I wish I could offer more in the way of prose but it’s exam season and the clock is ticking so I hope that the pictures are sufficiently descriptive. In essence, five years ago on my previous blog I made a strawberry white chocolate layer cake that was extremely well received for reasons I still can’t comprehend so I decided to do an updated version with blueberries.
To be honest, the decorating didn’t go quite as planned – I wanted to pipe those little simple four/five petaled flowers and plop a blueberry in the center but because I first piped swirls of frosting on top of the cake, I didn’t have a flat surface to work with, which I would learn is very essential to piping flowers. Hence the random ribbons. But the drips turned out pretty great so at least that was a consolation.
The cake is a hot milk sponge cake which delivers a buttery flavour with a lighter texture than a butter cake and the lemon curd is made directly in a saucepan, which is rather daring but as long as you keep an eye on it and don’t stop whisking, it’s hard to mess up. I would have used Pierre Hermé’s lemon cream recipe like I always do for all my lemon curd needs but I wanted the drips to have a translucent quality that I presume depends on the quantity of butter involved, so I opted for a different recipe that contains less butter.
Lemon Blueberry Layer Cake with White Chocolate Cream Cheese Frosting
makes a four layered 5 inch cake
For the cake layers:
165 grams cake flour
1 1/4 teaspoon baking powder
1/4 teaspoon salt
120 ml milk
56 grams butter
3 large eggs
150 grams sugar
1 teaspoon vanilla extract
For the lemon curd:
125 ml freshly squeezed lemon juice
65 grams sugar
2 large egg yolks
2 large eggs
pinch of salt
85 grams unsalted butter, cubed
For the frosting:
refer to this recipe, you will need just 3/4 of the quantity
Bake the cake: Preheat oven to 180C. Prepare two deep 5 inch round cake pans.
Heat the milk and butter together in a saucepan until the butter has melted. Set aside.
Sift the flour, baking powder and salt together twice. Set aside.
Whisk eggs until foamy, add sugar and vanilla and whisk until the mixture has tripled in volume. Sift in one third of the flour mixture and fold until just incorporated. Repeat with the remaining flour mixture in 2 additions.
Bring the milk mixture to just under a boil, pour into the egg mixture and whisk to combine.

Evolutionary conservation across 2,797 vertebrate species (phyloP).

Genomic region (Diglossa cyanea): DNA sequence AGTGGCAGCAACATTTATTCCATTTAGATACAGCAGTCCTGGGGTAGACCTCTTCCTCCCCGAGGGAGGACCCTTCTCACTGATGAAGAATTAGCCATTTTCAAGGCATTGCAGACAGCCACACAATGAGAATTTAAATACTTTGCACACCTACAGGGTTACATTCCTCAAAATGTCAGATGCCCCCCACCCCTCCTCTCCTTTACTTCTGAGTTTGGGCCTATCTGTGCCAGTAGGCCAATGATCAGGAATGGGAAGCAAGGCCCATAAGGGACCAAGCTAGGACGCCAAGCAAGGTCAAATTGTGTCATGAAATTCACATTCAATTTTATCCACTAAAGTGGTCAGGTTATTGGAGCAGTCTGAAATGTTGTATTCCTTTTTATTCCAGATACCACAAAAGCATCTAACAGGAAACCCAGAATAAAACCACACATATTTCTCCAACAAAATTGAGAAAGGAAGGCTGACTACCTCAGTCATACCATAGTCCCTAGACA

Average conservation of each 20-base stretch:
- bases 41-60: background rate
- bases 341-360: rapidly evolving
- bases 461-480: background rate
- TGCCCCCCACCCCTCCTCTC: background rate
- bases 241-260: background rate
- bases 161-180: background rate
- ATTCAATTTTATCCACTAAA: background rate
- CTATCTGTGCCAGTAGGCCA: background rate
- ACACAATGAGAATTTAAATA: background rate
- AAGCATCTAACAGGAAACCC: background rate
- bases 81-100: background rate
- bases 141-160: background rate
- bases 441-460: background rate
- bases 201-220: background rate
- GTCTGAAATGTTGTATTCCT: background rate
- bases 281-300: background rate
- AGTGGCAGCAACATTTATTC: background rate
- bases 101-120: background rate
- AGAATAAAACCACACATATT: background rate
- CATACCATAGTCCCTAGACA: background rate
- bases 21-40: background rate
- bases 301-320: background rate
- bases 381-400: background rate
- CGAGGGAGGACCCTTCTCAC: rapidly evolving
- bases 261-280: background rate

Divide batter amongst the two pans and bake for 20 to 25 minutes. Transfer pans to a cooling rack and let the cakes cool to room temperature before unmolding and refrigerating until cold.
Make the lemon curd: Whisk together the lemon juice, sugar, egg yolks, eggs and salt together in a medium saucepan. Add the butter cubes and set the pan over low heat, whisking constantly until butter is melted. Increase the heat and cook over moderate heat, whisking constantly, until the mixture thickens and holds its shape when it falls back into the saucepan from the whisk.
Strain the lemon curd immediately into a bowl, store in the refrigerator till cold. You will probably have more than you need.
Make the frosting: Prepare frosting a few hours you assemble the cake. When the ingredients are mixed together at the right temperature (cream cheese and butter are cool and not too soft, melted white chocolate is no longer warm at all) you can use the frosting immediately but otherwise, all it needs is an hour or so of refrigeration to firm up enough to frost.
Assemble the cake: Slice the cooled cakes into half. Spread a layer of lemon curd on the bottommost layer of cake, top with another cake layer, spread some blueberry jam on top, top with another cake layer, spread a layer of lemon curd on, and finish with the top layer of cake. You can alternate the jam and lemon curd the other way around if you prefer more blueberry than lemon.
Crumb coat the entire cake and refrigerate until the frosting is set, about half an hour to an hour. Chill the remaining frosting in the fridge while waiting. Coat the entire cake in a second thicker layer of frosting and chill again until set.
Heat up the remaining lemon curd in a microwave until it’s warm and runny enough to drip down the sides of the cake. Use a spoon to create the drips around the perimeter of the cake then fill the center of the cake. Refrigerate until the lemon curd is set before piping frosting on top, or if you’re planning to just arrange a whole bunch of blueberries over the lemon curd you can do so right away.
Note: cake recipe is adapted from The Cake Book by Tish Boyle, lemon curd recipe from David Lebovitz